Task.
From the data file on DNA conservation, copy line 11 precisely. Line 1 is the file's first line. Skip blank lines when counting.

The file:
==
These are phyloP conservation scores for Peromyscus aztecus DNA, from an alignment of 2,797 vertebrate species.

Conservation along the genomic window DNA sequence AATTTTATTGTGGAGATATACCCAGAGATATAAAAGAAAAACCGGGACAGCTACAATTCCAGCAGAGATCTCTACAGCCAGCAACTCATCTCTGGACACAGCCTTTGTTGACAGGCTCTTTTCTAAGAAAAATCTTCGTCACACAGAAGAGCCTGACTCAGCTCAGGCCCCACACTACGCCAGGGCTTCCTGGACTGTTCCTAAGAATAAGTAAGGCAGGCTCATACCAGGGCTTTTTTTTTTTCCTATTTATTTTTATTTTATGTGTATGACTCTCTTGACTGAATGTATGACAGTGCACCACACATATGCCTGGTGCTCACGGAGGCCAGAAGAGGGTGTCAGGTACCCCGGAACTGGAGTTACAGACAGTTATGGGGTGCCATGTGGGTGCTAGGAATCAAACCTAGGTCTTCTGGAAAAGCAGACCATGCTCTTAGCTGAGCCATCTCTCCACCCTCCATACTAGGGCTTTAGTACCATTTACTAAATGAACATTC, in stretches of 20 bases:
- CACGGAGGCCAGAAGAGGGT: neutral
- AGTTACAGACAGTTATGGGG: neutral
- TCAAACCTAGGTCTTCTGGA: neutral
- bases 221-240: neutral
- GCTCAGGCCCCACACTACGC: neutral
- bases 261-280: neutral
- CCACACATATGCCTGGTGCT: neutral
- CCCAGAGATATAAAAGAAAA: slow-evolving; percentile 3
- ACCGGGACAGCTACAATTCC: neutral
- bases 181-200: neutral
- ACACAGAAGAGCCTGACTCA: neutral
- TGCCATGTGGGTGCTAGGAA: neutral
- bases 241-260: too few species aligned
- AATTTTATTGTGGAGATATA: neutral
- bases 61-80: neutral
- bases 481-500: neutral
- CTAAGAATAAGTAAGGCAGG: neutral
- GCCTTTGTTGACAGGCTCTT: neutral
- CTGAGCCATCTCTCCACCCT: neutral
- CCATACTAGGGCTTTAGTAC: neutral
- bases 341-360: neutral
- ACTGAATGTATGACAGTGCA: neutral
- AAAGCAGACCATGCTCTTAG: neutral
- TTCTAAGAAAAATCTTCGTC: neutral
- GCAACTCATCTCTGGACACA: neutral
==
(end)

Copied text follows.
- ACCGGGACAGCTACAATTCC: neutral